Definition of Dogbane family
1. Noun. Chiefly tropical trees or shrubs or herbs having milky juice and often showy flowers; many are sources of drugs.
Generic synonyms: Dicot Family, Magnoliopsid Family
Member holonyms: Apocynum, Genus Apocynum, Acocanthera, Acokanthera, Genus Acocanthera, Genus Acokanthera, Adenium, Genus Adenium, Genus Allamanda, Alstonia, Genus Alstonia, Amsonia, Genus Amsonia, Beaumontia, Genus Beaumontia, Genus Carissa, Catharanthus, Genus Catharanthus, Genus Holarrhena, Holarrhena, Dipladenia, Genus Dipladenia, Genus Mandevilla, Mandevilla, Genus Nerium, Nerium, Genus Plumeria, Plumeria, Plumiera, Genus Rauvolfia, Genus Rauwolfia, Genus Strophanthus, Genus Tabernaemontana, Tabernaemontana, Genus Thevetia, Thevetia, Genus Trachelospermum, Trachelospermum, Genus Vinca, Vinca
Group relationships: Gentianales, Order Gentianales
Lexicographical Neighbors of Dogbane Family
Literary usage of Dogbane family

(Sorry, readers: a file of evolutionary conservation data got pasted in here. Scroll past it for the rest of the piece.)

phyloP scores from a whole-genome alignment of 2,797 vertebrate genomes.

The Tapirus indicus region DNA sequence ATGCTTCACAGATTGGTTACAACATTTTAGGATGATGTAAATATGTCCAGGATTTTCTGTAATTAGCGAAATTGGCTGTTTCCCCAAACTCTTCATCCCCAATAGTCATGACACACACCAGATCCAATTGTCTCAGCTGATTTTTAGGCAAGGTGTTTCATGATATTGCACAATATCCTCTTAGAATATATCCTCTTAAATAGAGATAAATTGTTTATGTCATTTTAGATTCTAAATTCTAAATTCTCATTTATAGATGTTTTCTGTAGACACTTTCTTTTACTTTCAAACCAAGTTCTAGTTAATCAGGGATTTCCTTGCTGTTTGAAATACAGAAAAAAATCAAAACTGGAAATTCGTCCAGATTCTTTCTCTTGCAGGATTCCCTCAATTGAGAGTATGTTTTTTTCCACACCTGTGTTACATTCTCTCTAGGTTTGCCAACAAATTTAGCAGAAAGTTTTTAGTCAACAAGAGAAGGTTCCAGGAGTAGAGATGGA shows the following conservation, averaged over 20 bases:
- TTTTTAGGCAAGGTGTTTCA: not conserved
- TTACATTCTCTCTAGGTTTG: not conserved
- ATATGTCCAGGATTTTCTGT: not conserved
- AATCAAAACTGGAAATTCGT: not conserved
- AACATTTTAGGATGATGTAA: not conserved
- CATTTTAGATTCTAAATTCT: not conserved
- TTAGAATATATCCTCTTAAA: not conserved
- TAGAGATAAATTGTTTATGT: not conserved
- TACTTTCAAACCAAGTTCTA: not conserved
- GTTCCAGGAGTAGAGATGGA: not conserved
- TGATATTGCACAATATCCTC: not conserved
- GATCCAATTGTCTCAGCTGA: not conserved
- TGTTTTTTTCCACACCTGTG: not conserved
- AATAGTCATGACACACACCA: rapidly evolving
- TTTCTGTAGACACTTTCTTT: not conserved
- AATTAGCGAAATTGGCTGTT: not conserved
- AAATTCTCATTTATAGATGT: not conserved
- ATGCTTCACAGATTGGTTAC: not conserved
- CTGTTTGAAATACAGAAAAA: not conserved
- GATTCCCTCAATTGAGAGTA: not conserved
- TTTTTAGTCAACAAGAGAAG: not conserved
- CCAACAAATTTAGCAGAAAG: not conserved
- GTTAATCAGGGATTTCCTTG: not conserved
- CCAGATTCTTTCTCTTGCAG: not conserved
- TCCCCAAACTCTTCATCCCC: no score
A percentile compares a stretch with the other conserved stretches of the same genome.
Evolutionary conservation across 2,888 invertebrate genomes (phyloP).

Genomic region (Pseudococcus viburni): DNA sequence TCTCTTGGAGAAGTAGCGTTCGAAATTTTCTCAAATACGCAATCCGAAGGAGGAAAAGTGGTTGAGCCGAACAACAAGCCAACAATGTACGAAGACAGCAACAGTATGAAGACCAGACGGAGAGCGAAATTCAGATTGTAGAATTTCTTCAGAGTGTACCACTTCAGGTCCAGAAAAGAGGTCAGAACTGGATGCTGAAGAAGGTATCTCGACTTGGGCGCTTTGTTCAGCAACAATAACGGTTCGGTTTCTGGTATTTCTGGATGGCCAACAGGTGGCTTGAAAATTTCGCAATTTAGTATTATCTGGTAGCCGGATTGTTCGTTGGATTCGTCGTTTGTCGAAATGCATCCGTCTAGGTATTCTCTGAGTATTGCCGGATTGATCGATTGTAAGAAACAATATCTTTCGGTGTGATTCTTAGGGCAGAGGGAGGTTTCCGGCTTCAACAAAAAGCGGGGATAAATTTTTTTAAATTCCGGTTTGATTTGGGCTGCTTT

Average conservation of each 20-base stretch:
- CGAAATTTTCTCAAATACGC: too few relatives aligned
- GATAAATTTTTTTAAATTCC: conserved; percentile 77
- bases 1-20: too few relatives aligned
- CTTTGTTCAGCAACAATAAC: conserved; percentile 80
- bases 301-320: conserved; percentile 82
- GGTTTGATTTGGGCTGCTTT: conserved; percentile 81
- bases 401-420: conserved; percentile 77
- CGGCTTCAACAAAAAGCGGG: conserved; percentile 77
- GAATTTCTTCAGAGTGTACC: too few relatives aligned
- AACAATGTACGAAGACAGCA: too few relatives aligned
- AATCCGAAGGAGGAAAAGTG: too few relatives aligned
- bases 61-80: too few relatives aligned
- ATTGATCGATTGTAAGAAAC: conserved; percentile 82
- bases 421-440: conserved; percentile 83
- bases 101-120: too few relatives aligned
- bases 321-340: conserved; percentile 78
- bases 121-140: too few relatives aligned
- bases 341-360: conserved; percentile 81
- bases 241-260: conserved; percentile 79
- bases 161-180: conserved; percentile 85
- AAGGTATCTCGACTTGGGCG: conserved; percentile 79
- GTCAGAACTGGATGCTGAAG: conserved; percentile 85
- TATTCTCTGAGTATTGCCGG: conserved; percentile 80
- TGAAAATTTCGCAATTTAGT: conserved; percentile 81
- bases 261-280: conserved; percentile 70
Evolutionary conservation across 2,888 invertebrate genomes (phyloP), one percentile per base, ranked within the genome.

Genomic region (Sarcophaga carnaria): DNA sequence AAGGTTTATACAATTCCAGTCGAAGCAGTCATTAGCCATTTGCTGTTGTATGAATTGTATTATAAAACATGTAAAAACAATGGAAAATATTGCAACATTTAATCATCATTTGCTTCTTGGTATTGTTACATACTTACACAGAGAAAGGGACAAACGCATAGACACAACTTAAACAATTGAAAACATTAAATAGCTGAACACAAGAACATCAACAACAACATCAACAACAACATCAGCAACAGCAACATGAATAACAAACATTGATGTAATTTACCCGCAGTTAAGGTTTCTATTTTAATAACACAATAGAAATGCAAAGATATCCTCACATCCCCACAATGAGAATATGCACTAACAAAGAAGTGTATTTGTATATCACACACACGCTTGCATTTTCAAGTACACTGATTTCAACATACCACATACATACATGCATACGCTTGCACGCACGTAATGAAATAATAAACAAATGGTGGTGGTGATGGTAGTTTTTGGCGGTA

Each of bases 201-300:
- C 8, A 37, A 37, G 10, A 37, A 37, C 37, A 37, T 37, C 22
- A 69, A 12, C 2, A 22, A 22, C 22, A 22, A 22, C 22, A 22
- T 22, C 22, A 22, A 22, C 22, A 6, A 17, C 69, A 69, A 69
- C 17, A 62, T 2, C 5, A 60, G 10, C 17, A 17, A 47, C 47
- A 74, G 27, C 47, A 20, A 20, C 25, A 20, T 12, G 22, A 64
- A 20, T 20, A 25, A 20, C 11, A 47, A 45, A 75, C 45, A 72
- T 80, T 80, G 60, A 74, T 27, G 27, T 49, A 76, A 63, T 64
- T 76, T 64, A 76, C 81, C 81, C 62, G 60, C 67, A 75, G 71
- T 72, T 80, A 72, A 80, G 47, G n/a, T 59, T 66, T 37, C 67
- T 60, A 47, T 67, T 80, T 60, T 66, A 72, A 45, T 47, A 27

Below you will find example usage of this term as found in modern and/or classical literature:
1. An Illustrated Flora of the Northern United States, Canada and the British by Nathaniel Lord. Britton, Hon. Addison. Brown (1913)
"dogbane family. Perennial herbs, shrubs, vines, or some tropical genera trees, mostly with an acrid milky juice, with simple opposite alternate or ..."
2. Flora of the Southern United States: Containing an Abridged Description of by Alvan Wentworth Chapman (1897)
"... (dogbane family.) Herbs or shrubs, with acrid milky juice, mostly opposite entire ex- stipulate leaves, and regular cymose or panicled flowers. ..."
3. Southern Wild Flowers and Trees: Together with Shrubs, Vines and Various by Alice Lounsberry (1901)
"... are smooth and apple- green. Other differences are found in its white flowers and in that the seeds they bear are quite rough. € THE dogbane family. ..."
4. The Elements of Botany for Beginners and for Schools by Asa Gray (1887)
"... dogbane family. Herbaceous or woody plants, known mainly by the milky acrid juice, opposite (sometimes whorled) simple and entire leaves, ..."
5. Wild Flowers Worth Knowing by Neltje Blanchan, Asa Don Dickinson (1917)
"dogbane family (Apocynaceae') Spreading Dogbane; Fly-trap Dogbane; Honey-bloom; Bitter-root Apocynum androsaemifolium Flowers—Delicate pink, veined with a ..."
6. Scientific and Applied Pharmacognosy for Students of Pharmacy, and by Henry Kraemer (1915)
"... ^E, OR dogbane family. A large family, comprising over 1000 perennial herbs, shrubs and trees. They are very widely distributed, occurring mostly, ..."